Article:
Author Interviews, OBGYNE / 01.11.2015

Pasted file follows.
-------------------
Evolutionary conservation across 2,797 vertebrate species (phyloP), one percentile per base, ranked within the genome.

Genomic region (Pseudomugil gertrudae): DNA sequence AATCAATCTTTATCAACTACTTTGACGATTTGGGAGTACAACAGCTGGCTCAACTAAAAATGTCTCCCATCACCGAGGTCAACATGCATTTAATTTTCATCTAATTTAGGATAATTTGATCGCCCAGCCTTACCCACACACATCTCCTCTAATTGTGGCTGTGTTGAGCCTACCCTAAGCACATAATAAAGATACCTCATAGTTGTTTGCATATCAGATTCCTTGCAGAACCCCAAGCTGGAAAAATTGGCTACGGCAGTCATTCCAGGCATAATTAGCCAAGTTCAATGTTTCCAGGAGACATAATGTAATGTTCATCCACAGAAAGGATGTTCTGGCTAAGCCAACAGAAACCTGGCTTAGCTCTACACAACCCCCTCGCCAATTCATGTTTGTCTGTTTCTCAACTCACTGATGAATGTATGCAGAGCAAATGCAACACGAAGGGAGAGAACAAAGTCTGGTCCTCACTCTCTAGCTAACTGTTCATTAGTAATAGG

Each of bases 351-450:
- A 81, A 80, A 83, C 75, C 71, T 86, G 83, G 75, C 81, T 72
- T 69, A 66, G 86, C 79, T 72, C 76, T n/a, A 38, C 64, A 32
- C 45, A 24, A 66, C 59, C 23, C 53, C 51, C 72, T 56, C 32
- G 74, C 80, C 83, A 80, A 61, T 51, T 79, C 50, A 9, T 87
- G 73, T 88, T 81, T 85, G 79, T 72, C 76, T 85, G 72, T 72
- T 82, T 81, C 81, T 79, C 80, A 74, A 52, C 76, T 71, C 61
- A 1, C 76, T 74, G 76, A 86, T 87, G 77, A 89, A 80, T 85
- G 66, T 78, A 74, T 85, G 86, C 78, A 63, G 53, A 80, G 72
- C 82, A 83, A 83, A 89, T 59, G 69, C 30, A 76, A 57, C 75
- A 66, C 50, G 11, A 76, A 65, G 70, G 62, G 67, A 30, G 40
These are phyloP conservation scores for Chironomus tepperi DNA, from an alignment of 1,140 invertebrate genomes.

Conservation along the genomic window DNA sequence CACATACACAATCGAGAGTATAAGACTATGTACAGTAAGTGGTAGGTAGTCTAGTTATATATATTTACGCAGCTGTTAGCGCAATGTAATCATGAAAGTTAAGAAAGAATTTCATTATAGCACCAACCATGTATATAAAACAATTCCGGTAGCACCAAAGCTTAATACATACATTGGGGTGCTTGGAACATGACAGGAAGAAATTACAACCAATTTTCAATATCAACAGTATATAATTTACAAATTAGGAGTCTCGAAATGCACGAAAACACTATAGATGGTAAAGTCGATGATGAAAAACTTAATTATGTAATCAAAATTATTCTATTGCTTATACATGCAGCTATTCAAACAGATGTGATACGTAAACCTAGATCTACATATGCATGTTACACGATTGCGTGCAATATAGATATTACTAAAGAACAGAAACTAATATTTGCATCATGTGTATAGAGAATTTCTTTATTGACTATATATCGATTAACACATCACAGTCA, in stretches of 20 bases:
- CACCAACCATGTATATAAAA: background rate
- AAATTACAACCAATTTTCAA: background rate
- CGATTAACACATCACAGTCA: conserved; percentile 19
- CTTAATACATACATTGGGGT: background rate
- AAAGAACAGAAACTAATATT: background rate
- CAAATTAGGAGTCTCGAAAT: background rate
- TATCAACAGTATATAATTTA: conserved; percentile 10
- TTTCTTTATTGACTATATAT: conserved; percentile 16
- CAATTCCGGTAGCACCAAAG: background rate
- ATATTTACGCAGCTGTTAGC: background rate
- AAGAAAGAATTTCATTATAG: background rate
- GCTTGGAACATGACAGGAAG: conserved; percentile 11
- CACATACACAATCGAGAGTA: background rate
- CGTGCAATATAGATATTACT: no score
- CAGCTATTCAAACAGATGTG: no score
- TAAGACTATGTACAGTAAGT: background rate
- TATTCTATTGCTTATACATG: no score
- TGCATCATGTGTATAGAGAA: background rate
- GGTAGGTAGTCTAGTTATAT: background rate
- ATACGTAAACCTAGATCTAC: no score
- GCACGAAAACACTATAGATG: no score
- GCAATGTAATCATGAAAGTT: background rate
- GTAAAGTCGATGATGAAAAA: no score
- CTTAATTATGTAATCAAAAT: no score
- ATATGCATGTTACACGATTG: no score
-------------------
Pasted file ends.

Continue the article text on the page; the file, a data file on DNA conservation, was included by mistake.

Anick Bérard PhD FISPE Research chair FRQ-S on Medications and Pregnancy Director, Réseau Québécois de recherche sur le médicament (RQRM) Professor, Research Chair on Medications, Pregnancy and Lactation Faculty of Pharmacy, University of Montreal Director, Research Unit on Medications and Pregnancy Research Center CHU Interview with: Anick Bérard PhD FISPE Research chair FRQ-S on Medications and Pregnancy Director, Réseau Québécois de recherche sur le médicament (RQRM) Professor, Research Chair on Medications, Pregnancy and Lactation Faculty of Pharmacy, University of Montreal Director, Research Unit on Medications and Pregnancy Research Center CHU Ste-Justine Medical Research:  Should we have any reservations about prescribing these macrolides during pregnancy? Dr. Bérard: With penicillin, macrolides are amongst the most used medications in the general population and in pregnancy. However, debate remained on whether it is the infections or in fact the macrolides used to treat them that put women and their unborn child at greater risk of adverse pregnancy outcomes, including birth defects. Our study was performed within the Quebec Pregnancy Cohort, one of the largest pregnancy cohorts in the World, and did not find a statistically significant association between macrolide use (a widely used class of antibiotics) during pregnancy and the risk of malformations. When looking at specific types of macrolides, no association was found between azithromycin, clarithromycin or erythromycin use during the first trimester of pregnancy and the risk of major malformations or cardiac malformations. This is reassuring when treating infections during pregnancy. (more…)